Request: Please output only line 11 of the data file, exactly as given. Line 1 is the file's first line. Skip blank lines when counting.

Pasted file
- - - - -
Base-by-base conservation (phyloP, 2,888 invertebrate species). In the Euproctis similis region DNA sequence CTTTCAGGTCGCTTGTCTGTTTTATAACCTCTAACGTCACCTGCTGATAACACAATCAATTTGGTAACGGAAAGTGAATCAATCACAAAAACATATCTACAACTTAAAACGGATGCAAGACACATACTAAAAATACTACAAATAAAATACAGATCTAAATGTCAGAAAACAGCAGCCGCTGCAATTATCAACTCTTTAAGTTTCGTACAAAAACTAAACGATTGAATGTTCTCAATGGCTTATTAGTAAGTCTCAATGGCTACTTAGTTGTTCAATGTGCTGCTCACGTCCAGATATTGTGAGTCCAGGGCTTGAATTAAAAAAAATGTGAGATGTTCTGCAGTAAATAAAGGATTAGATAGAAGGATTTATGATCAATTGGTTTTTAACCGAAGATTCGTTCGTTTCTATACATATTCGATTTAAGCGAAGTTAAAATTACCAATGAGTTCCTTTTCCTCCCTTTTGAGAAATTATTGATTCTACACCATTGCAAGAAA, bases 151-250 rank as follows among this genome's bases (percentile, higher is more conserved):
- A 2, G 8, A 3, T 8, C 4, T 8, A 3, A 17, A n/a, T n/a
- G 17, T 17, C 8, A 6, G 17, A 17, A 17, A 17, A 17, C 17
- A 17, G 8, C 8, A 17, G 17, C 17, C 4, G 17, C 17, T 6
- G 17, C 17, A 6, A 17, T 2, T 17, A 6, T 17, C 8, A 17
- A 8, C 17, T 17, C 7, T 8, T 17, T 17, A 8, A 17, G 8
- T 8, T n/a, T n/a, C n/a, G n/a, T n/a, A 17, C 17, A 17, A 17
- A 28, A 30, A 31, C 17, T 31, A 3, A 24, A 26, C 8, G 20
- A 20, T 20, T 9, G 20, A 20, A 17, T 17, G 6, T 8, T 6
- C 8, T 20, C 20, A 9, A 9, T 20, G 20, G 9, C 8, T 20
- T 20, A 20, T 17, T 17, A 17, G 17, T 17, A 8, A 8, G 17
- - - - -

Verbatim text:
- T 20, A 20, T 17, T 17, A 17, G 17, T 17, A 8, A 8, G 17